R-E-S-C-U-E, Rescue Aid Society

Hands held high/Touch the sky./ You mean everything to me.

My experience with The Rescuers (1977) happened a little backwards. I grew up with the audiotape (you know, the ones where they use clips from the film and narrate the story), but I was older before I actually saw the movie. So when I watch the movie, there are certain parts that are extremely familiar in sound, but not as much the picture. It’s a weird experience.

One of the most notable features of The Rescuers is like that of most of the Disney films from this era: the cast. It has some very notable actors in general coupled with the prolific Disney staples (except Phil Harris).

Madame Medusa, our villain. We must discuss this woman. In shape, she quotes Cruella: she has the car, mimics the clothes, and much of the body style. She’s also an Ursula precursor–in one scene, she takes off her makeup and talks to the captive Penny (a reversal of Ursula putting on her makeup and talking to the captivated Ariel), and her strut while walking away from the camera–well, we’ll see that again when The Little Mermaid comes out a few years later.  Watching her now, I was very amused by how she resembles Yzma (The Emperor’s New Groove, 2000), especially with those huge, creepy eyes.  Medusa is often forgotten in the cast of Disney villains, but the animators clearly didn’t forget her quirks.

Probably more iconic than we give her credit for ...

I can’t forget her crazy voice inflections. Voiced by Geraldine Page (who, appropriately enough, has played Alma in Tennessee Williams’ Summer in Smoke), her pitch changes and that insane, high-pitched “lulling”-that-isn’t are pretty unforgettable, and I have to give her serious credit for it. The woman is just creepy.

While we’re talking about her, let’s talk about her stooge–Snoops, who is obviously modeled after the Three Stooges. Joe Flynn voiced Snoops in his final role, but never saw The Rescuers, or his second to last film, The Strongest Man in the World, released. He died at the age of 49 in 1974.

Yup ... he's a stooge.

So, let’s talk a bit more about our voice talent.

For our protagonists, Bernard and Bianca, the Disney crew brought in some heavy hitters: Bob Newhart and Eva Gabor. Newhart’s tendency to stutter fits perfectly with Bernard’s timidity. It’s his job to be as worried and insecure as Miss Bianca is dedicated to business. In proper Gabor fashion, she is simply going to do what needs to be done, and why would anyone not go along with her? Most people are inclined to agree with her, being quite the looker mouse … well, let’s just say she’s Eva Gabor. Who better to play the kind, goodly, yet glamorous heroine than the “good” Gabor? (Disney liked Eva Gabor–they had her play Duchess in The Aristocats, too.) The pair of them suited one another so well, Disney gave them a sequel (Rescuers Down Under–to be reviewed later).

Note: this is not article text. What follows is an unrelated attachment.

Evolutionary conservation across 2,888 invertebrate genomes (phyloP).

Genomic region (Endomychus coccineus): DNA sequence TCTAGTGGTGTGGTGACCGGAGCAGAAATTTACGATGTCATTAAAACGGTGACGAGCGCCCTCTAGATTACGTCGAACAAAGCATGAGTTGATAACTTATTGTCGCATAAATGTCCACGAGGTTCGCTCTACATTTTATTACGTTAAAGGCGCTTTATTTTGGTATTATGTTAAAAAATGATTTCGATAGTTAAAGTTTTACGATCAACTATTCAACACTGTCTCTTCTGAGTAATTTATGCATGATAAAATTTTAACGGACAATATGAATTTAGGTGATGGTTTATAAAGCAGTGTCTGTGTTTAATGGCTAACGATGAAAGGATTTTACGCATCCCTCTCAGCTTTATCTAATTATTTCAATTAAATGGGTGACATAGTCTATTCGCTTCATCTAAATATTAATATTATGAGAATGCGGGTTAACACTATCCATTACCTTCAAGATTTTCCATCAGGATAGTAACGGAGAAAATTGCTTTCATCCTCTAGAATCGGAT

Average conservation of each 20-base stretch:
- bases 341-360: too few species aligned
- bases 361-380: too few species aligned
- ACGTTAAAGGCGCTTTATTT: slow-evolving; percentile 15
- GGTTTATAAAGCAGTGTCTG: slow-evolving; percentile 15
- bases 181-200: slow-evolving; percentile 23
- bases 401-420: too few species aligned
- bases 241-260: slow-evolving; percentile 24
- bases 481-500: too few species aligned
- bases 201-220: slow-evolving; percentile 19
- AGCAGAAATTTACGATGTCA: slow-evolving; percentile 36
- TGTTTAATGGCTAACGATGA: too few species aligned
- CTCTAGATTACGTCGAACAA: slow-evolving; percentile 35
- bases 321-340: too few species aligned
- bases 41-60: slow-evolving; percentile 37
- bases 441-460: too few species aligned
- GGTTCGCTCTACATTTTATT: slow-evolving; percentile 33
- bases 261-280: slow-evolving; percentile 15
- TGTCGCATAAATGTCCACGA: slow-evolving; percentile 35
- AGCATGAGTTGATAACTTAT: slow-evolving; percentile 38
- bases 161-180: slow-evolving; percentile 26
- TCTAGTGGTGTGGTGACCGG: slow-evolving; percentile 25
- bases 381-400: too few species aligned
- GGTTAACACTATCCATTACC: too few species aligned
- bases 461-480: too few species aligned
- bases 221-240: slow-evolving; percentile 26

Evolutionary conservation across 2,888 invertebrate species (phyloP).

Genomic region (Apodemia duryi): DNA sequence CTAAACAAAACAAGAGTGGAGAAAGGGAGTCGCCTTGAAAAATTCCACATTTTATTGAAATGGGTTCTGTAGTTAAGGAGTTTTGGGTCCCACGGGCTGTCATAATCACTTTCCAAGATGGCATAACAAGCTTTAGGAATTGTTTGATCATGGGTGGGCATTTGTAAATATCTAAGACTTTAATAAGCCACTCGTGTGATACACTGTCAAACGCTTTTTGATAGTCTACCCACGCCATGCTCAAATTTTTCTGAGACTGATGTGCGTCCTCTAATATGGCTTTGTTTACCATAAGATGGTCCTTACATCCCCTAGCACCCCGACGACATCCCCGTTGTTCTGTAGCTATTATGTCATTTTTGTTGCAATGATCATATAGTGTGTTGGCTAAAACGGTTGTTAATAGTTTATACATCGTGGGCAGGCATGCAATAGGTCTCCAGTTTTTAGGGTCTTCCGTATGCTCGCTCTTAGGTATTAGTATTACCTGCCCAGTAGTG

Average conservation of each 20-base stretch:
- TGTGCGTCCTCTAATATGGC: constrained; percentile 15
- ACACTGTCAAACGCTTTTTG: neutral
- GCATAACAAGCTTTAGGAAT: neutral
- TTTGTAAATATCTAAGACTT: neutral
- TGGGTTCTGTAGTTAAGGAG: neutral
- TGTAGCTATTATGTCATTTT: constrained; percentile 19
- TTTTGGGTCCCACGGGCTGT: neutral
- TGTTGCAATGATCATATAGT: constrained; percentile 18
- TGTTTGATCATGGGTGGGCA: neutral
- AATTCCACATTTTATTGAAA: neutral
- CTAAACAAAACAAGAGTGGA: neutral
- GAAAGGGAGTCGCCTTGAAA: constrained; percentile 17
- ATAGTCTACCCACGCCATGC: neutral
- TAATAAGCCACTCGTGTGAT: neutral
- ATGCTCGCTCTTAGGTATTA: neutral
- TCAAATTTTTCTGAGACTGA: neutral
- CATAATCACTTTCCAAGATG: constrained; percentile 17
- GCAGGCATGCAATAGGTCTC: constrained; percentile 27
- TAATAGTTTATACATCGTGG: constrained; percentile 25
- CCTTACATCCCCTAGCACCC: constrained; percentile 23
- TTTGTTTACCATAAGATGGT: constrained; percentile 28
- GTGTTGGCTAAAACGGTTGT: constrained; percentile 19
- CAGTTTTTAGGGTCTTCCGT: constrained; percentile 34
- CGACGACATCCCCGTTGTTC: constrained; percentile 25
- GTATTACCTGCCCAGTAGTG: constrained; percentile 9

And what about the “swamp folk?” They’re a motley bunch of Disney regulars. Jeanette Nolan (of  much TV fame) plays Ellie May, but you may also know her as Widow Tweed in The Fox and the Hound, and Pat Buttram is back, once again, playing the ever-intoxicated Luke. You’ll also probably recognize George Lindsey in the swamp riot–he played Trigger in Robin Hood. Gramps (the turtle) is an interesting story: He is played by Larry Clemmons, who didn’t do much voice acting, but he was a writer for much of the Disney films of this era, and we have him to thank for many major classics. Evinrude comes to life courtesy of James MacDonald (Disney couldn’t have done their sounds without him); his special vocal talents created bees for Winnie the Pooh and other odd characters, but you may know him best as Chip. I could go on …

But let’s not forget Rufus the cat, played by John McIntire. Mostly, he did Westerns, but we’ll see him again in The Fox and the Hound as the grouchy old badger.  Also interesting: he played Sheriff Al Chambers in Psycho--so we’ll call him versatile.

Perhaps my biggest surprise, though, when looking at the voice talent from this film came in the form of the Rescue Aid Society chairman: Bernard Fox. We’ve seen him much more recently as Col. Archibald Gracie in Titanic (yes, that one), and more amusingly as Winston in The Mummy (the Brendan Fraser one, not the classics, guys). Thinking about it now, the voice fits together for me, but I never would have guessed it on my own. I always knew Winston sounded eerily familiar. It was all that listening to an audiotape …

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